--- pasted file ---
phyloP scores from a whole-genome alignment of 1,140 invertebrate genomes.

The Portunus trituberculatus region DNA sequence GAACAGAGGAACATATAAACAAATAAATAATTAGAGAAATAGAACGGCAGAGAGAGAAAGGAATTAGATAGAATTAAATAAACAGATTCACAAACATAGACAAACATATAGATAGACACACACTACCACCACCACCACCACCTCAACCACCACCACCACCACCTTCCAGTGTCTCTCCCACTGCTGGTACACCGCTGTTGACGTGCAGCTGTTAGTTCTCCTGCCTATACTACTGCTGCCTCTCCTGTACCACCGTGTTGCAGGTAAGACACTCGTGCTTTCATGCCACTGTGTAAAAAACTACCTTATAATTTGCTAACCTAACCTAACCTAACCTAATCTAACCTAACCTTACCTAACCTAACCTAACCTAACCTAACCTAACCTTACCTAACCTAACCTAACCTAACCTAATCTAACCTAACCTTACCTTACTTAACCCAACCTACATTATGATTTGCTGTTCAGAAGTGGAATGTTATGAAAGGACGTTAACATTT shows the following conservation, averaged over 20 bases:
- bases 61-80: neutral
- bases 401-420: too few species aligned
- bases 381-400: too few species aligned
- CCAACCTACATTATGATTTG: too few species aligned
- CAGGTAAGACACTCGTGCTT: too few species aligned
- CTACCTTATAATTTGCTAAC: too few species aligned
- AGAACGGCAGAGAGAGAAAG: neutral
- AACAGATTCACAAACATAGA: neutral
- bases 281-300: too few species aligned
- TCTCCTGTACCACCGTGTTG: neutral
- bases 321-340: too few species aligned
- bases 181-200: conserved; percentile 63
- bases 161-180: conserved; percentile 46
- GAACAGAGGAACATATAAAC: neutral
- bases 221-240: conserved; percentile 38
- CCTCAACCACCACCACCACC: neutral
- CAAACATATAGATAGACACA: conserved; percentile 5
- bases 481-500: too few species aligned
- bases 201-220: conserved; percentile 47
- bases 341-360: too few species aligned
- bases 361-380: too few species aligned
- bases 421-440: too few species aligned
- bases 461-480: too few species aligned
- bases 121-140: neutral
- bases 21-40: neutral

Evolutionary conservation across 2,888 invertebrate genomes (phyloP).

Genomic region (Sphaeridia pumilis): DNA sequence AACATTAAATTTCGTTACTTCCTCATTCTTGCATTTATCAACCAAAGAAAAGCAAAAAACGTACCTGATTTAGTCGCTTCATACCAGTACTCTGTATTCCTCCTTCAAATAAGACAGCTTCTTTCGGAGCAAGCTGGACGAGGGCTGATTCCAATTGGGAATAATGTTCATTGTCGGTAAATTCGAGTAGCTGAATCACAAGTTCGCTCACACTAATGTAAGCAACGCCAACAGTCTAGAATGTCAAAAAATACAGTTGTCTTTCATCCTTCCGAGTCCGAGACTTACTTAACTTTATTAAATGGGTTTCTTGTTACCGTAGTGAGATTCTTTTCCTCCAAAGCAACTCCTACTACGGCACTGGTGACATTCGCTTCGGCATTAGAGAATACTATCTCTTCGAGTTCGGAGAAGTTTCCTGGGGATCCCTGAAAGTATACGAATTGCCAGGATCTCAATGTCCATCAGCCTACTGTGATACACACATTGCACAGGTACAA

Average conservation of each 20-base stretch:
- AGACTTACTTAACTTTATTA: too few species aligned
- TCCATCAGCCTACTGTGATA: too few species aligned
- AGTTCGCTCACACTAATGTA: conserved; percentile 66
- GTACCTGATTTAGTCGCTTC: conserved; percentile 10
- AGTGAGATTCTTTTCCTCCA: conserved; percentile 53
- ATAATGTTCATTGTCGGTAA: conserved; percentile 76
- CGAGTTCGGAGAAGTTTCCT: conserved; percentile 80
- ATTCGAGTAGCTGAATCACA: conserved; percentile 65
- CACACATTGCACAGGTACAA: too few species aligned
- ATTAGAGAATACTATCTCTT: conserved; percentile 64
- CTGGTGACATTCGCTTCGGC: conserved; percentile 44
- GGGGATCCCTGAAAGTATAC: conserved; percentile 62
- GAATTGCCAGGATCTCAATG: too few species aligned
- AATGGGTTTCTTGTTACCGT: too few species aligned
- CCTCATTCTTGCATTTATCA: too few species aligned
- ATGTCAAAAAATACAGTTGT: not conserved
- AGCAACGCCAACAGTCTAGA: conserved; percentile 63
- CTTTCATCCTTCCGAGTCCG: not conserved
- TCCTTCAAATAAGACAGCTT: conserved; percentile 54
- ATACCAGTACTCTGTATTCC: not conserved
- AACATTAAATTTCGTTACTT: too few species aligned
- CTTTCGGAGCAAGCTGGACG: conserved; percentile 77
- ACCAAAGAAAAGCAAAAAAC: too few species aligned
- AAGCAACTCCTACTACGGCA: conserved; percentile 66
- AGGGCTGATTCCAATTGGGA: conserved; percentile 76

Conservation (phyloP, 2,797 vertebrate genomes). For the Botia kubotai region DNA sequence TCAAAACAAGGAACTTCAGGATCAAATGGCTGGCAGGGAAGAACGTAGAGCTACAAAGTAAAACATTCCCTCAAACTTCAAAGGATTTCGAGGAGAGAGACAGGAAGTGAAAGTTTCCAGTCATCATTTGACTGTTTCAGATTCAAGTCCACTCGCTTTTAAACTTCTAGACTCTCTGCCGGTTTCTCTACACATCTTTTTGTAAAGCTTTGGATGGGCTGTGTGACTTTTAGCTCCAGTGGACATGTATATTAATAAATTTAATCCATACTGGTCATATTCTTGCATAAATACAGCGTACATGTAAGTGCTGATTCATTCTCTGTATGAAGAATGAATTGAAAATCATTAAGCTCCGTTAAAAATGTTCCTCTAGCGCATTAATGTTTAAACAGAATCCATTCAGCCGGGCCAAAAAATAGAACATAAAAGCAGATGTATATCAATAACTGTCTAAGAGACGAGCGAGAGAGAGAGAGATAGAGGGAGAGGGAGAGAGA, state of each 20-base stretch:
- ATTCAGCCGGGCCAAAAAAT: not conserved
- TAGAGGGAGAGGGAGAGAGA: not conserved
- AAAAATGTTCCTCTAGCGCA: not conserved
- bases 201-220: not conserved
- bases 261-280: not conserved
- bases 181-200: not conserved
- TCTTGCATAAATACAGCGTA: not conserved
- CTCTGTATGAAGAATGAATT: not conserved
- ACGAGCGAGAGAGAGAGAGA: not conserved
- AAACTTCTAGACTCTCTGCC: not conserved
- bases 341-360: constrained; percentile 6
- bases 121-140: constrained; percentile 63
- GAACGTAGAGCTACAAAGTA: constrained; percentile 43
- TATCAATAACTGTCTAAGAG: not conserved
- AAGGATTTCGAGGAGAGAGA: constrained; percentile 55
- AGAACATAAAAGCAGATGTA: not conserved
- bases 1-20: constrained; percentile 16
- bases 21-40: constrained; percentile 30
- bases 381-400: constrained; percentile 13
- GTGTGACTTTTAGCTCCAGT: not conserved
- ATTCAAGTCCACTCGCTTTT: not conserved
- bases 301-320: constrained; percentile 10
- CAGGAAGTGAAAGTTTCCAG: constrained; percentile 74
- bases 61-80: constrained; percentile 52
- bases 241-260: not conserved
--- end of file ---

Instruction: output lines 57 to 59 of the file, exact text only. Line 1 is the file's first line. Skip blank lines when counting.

- ATTCAGCCGGGCCAAAAAAT: not conserved
- TAGAGGGAGAGGGAGAGAGA: not conserved
- AAAAATGTTCCTCTAGCGCA: not conserved